US military judge replaces Khadr defense lawyer with civilian lawyers

[JURIST] A US military judge on Wednesday dismissed the military lawyer for Canadian Guantanamo detainee Omar Khadr [DOD materials; JURIST news archive] in accordance with Khadr's request. During Wednesday's brief hearing, Col. Patrick Parrish accepted the resignation [Miami Herald report] of Navy Lieutenant Commander William Kuebler [JURIST news archive], who will be replaced by former federal prosecutors and civilian lawyers, Barry Coburn and Kobie Flowers [professional profiles] of the Washington, DC firm Coburn & Coffman PLLC [firm website]. Court affidavits obtained by the Toronto Star allegedly detail [Toronto Star report] that Kuebler's performance had become detrimental to the defense, seeming paranoid and reckless, and going to the extent of witholding information from the legal team and from Khadr. Khadr asked to have his US military lawyers dismissed [JURIST report] in June for arguing and disagreeing among themselves. The disputes among the members of Khadr's US defense team arose from chief defense counsel Colonel Peter Masciola's efforts to dismiss [JURIST report] Kuebler as lead counsel for Khadr after Kuebler filed a formal complaint against Masciola alleging a conflict of interest. Khadr's case will resume on November 16, at the end of a review of the military commission system by the Obama administration.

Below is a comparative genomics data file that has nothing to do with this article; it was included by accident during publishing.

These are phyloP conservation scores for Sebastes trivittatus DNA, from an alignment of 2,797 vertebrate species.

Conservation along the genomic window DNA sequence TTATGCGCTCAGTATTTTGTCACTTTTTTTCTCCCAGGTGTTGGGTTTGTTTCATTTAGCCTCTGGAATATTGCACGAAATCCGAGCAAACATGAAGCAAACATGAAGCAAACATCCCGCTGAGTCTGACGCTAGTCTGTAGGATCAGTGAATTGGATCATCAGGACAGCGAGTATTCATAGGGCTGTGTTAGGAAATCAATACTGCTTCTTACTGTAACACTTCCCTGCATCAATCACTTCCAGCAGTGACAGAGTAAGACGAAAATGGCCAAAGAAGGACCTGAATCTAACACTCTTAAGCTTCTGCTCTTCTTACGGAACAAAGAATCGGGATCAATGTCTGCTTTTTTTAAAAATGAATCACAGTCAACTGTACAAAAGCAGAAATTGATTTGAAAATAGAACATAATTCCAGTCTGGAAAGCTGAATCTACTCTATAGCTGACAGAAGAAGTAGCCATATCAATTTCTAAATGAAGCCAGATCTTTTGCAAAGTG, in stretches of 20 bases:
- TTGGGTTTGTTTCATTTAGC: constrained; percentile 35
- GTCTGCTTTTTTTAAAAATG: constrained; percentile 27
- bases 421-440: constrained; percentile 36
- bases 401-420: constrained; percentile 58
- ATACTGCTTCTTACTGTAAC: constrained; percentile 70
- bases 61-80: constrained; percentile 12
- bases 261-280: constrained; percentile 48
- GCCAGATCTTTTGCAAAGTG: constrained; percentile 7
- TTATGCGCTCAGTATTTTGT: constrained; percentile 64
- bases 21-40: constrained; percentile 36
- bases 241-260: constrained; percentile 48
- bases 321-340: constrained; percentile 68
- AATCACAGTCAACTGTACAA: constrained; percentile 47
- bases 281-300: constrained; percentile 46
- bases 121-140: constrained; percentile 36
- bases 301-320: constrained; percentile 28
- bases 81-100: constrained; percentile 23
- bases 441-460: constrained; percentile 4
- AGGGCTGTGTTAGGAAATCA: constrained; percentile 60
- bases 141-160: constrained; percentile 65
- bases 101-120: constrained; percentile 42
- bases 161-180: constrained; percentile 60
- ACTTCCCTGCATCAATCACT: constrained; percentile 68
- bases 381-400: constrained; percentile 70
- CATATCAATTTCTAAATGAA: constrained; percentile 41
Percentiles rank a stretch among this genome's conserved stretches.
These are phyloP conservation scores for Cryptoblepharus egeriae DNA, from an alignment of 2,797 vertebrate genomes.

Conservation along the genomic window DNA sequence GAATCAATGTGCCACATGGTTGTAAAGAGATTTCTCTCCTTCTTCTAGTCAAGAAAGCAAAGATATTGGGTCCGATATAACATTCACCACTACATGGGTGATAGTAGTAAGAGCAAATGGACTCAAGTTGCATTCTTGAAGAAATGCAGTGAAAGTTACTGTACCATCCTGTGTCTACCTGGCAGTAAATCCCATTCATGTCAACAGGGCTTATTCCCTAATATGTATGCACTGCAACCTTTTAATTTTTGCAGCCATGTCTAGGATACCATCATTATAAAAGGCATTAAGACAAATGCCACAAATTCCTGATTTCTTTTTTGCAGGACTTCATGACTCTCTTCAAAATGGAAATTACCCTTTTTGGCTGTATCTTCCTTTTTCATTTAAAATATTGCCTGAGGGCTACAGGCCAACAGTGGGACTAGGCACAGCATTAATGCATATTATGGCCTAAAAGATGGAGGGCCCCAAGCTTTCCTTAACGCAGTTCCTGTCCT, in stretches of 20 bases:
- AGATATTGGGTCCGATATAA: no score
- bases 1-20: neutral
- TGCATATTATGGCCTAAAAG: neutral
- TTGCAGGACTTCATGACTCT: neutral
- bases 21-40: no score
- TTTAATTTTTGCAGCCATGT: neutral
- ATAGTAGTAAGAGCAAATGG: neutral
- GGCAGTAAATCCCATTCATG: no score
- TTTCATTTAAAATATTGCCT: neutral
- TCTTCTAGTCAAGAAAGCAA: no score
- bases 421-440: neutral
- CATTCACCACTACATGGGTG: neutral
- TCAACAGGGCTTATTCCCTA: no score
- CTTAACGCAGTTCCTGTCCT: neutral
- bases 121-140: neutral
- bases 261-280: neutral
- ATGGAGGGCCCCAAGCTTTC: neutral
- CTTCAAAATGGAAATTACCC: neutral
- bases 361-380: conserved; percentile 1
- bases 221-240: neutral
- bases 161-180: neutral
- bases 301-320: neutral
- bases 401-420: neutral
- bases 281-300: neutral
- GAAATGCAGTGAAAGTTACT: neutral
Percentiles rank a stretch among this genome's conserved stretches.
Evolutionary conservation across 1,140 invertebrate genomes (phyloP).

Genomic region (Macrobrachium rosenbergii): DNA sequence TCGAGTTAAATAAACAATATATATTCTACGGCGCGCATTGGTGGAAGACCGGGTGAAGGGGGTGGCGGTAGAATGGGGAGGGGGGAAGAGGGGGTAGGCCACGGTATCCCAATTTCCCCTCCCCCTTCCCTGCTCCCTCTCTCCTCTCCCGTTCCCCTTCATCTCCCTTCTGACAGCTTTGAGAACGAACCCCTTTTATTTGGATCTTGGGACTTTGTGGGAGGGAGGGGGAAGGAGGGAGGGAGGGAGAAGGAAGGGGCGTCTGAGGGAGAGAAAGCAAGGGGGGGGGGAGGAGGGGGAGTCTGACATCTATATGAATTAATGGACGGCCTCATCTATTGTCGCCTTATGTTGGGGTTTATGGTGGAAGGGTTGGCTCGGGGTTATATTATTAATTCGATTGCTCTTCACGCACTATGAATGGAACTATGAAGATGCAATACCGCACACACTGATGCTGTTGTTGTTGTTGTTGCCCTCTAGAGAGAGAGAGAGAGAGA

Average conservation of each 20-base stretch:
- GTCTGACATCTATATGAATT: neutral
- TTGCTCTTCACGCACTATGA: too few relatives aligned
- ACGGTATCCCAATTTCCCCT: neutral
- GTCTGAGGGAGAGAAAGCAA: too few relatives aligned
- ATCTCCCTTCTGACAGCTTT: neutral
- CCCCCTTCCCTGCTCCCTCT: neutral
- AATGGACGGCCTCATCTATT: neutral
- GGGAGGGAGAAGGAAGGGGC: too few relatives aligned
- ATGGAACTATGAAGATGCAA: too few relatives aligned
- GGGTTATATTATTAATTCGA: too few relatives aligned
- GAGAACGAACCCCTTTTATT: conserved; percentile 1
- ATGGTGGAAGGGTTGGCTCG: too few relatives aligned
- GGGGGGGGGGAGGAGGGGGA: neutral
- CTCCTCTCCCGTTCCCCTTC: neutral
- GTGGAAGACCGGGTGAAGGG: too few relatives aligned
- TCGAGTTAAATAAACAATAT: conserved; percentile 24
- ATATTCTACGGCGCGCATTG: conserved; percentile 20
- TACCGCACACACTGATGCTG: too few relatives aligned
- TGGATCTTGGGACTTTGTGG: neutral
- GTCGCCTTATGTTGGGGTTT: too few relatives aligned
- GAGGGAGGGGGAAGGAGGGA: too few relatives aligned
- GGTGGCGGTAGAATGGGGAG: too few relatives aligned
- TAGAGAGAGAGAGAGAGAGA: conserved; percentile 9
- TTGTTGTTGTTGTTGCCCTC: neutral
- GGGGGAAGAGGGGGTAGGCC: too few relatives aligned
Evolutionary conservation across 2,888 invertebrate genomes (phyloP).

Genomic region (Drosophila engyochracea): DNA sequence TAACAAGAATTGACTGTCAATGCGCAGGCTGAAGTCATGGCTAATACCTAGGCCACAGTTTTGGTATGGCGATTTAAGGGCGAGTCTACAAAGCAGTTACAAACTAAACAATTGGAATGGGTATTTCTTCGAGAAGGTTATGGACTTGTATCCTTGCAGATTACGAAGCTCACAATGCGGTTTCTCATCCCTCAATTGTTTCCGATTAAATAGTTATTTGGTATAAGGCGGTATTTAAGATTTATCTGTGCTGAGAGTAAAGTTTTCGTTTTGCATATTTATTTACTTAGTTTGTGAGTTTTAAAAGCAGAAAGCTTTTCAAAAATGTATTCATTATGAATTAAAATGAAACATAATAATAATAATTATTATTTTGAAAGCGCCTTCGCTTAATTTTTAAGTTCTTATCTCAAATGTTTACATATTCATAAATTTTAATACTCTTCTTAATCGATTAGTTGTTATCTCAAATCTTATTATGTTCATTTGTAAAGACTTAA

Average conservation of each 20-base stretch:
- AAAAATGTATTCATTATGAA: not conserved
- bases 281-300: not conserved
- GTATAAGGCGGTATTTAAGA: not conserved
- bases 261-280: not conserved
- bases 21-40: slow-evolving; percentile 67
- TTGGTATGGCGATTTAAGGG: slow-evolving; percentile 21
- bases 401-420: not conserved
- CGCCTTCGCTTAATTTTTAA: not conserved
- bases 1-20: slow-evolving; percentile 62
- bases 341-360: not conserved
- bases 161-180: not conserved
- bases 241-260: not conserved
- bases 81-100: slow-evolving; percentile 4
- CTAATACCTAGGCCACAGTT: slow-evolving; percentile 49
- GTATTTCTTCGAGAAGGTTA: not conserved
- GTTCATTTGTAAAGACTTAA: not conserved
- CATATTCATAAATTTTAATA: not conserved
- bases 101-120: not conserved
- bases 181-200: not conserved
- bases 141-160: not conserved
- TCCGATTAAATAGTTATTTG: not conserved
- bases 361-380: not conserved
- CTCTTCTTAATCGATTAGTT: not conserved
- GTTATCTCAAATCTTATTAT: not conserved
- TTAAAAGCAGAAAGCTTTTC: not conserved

The Supreme Court of Canada [official website] agreed last month to consider the Canadian federal government's appeal [JURIST report] of a Federal Court of Appeal [official website] decision [judgment, PDF; JURIST report] ordering the government to press for Khadr's release and repatriation. In August, the president of the Canadian Bar Association urged [JURIST report] the Canadian government to seek the repatriation of Khadr, days after the Federal Court of Appeal upheld an April lower court ruling [judgment, PDF, JURIST report] ordering the Canadian government to advocate for his return. Khadr has allegedly admitted to throwing a hand grenade that killed a US soldier in Afghanistan, and was charged [JURIST reports] in April 2007 with murder, attempted murder, conspiracy, providing material support for terrorism, and spying.

 

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